European tech market goes from strength to strength

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European tech market goes from strength to strength

New report paints upbeat picture.

The market for IT and telecoms in the European Union will increase 2.9 per cent this year to reach €668bn (A$113bn), according to the European IT Observatory (EITO).

A new report shows that IT is proving to be a reliable source of growth, turning over €320bn (A$532bn)this year. This represents an increase of 4.4 per cent.

Software and IT services are booming, with increases of 6.5 and 5.5 per cent respectively. There is also strong demand for professional IT services like outsourcing, consulting and system integration.

The hardware market is expected to grow by 1.7 per cent in 2007 and by 2.2 per cent in 2008.

Notebooks and multi-function peripherals are creating an increase in demand, while the market for desktop PCs is shrinking. EITO expects an overall market value in IT of €335bn ($557bn)in 2008.

"The European ICT industry continues to grow steadily, with IT services, software applications and broadband data services as the main drivers," said EITO chairman Bruno Lamborghini.

He added that the European ICT market should grow by around 2.9 per cent in 2008, to €687bn (A$1,143bn).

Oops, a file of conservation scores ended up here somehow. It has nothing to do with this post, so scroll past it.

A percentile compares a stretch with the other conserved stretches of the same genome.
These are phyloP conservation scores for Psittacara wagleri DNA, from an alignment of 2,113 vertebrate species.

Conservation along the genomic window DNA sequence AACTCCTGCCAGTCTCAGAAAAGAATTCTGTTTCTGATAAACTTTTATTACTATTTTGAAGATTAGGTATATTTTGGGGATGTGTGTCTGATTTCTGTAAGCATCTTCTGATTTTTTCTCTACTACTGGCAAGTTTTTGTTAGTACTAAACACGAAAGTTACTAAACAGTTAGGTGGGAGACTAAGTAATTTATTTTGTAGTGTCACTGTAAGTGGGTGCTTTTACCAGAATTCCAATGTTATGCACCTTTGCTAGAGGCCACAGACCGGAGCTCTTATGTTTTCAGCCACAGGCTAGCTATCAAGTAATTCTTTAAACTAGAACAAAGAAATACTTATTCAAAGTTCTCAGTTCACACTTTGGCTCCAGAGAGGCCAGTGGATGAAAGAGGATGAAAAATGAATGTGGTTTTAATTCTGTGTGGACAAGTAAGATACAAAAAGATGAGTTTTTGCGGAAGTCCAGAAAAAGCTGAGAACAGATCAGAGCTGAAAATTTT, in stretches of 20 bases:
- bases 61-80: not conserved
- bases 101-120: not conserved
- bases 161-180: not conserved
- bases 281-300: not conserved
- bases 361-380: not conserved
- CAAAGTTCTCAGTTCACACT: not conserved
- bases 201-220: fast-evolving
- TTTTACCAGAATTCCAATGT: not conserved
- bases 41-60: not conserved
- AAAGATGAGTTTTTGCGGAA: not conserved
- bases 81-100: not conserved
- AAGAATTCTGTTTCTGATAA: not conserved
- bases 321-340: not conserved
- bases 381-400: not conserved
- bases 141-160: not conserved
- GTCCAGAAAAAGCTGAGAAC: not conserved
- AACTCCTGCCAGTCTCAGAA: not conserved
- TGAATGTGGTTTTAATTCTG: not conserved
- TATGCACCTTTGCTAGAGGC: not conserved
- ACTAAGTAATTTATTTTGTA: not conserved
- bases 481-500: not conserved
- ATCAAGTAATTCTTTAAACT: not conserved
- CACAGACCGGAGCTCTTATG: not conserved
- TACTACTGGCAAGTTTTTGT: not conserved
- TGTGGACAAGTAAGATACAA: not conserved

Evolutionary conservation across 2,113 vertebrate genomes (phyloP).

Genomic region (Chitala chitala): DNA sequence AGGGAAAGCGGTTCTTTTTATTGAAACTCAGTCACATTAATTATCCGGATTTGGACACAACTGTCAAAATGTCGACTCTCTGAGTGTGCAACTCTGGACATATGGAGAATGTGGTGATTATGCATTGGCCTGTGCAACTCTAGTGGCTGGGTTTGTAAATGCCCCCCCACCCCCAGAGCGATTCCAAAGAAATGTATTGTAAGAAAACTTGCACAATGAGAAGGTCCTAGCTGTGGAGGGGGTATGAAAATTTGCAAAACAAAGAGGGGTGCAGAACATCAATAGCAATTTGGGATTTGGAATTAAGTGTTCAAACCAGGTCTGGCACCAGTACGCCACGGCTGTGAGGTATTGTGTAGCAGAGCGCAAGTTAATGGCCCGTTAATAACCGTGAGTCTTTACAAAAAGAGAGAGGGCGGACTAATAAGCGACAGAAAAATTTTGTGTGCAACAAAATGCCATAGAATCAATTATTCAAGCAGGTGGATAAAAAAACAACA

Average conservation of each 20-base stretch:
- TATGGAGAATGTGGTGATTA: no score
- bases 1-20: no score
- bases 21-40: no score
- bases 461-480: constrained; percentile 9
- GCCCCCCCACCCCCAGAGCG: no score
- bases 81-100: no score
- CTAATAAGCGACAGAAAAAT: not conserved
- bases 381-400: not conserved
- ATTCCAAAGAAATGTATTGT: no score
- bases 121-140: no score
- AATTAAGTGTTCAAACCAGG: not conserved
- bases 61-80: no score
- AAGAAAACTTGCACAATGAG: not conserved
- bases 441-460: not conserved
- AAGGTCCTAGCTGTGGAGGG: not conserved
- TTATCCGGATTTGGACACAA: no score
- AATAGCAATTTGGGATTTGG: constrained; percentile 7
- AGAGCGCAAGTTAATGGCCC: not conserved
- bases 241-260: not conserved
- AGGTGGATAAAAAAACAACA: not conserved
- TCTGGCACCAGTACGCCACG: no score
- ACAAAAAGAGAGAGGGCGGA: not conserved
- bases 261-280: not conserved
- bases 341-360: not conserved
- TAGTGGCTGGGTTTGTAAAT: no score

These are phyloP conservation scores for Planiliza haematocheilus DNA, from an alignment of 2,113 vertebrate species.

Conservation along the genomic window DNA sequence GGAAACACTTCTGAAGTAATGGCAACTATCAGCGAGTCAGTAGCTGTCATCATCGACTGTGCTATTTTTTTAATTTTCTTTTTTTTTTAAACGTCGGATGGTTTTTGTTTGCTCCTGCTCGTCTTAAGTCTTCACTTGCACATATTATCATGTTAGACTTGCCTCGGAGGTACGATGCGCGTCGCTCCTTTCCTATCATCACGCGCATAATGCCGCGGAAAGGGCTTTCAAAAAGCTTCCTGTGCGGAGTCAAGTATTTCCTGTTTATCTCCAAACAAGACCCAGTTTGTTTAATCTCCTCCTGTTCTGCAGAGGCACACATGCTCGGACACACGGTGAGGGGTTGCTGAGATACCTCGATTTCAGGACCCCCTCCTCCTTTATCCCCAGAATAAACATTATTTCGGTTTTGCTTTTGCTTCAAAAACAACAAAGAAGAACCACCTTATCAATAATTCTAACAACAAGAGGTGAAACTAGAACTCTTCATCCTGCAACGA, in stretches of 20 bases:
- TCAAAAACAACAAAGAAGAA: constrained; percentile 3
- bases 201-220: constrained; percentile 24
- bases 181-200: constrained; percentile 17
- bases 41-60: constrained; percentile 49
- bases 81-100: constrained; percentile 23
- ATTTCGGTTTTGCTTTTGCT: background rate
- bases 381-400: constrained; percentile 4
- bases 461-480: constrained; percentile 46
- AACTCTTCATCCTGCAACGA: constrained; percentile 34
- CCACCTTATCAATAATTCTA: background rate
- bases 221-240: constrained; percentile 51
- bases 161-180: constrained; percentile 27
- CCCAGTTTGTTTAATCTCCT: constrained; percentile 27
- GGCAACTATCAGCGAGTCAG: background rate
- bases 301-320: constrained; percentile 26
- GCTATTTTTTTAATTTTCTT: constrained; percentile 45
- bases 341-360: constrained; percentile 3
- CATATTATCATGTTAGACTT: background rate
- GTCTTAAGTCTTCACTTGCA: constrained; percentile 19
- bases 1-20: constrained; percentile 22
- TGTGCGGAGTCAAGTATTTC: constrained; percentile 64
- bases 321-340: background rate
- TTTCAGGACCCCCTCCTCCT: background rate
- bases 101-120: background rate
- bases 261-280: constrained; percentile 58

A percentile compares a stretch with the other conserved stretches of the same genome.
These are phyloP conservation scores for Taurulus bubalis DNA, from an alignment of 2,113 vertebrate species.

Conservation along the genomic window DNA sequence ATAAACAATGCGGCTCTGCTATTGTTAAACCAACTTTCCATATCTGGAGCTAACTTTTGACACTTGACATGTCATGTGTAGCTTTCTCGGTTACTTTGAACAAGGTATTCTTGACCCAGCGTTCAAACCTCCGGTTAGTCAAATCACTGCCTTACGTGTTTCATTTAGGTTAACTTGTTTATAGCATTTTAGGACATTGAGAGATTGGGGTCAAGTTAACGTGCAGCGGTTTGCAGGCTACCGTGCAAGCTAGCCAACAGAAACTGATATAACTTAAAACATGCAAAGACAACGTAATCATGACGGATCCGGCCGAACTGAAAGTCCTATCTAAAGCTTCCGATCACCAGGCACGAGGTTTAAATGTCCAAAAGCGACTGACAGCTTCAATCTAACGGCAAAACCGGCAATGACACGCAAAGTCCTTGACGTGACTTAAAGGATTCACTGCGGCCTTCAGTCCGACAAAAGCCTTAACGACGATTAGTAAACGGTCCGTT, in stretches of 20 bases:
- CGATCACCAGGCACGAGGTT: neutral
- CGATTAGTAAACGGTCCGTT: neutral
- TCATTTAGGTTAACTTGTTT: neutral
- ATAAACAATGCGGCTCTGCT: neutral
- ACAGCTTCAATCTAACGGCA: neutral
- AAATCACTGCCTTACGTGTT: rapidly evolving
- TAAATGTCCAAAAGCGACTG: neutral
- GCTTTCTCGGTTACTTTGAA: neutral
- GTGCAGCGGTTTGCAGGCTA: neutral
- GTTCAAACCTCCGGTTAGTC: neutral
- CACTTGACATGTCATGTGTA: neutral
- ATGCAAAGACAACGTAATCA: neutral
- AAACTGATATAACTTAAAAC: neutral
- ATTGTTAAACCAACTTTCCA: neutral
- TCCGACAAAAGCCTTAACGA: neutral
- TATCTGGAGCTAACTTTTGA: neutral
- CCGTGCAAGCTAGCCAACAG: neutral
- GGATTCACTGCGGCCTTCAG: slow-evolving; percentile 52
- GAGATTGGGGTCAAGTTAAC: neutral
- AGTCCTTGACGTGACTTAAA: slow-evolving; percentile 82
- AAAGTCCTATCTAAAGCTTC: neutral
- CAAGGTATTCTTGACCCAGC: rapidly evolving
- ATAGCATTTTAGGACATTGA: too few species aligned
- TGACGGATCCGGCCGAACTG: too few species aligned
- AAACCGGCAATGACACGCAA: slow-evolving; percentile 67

However, growth in the EU telecoms market is lower than in IT. The market in the EU will increase this year by 1.5 per cent to €348bn (A$579bn)and by 1.1 per cent to €352bn (A$585bn)in 2008.

The market for consumer electronics has further potential for growth, EITO said. The Western European consumer electronics market is currently increasing by around 2.5 per cent per year, driven largely by flat screen televisions.

"Digital technology has largely displaced analogue products. The industry now makes three quarters of its turnover with digital equipment," said Lamborghini.

"The European Union has to face the global challenge. This can be achieved by exploiting strategic assets such as the EU's advanced communications infrastructure and services, as well as the world's largest market for education, comprising close to half a billion people.

"But at the same time Europe needs to put an end to its present weaknesses: market fragmentation, too little investment for R&D in ICT, limited high-tech start-ups, and insufficient preparation and mobility of people with the right kind of skills."
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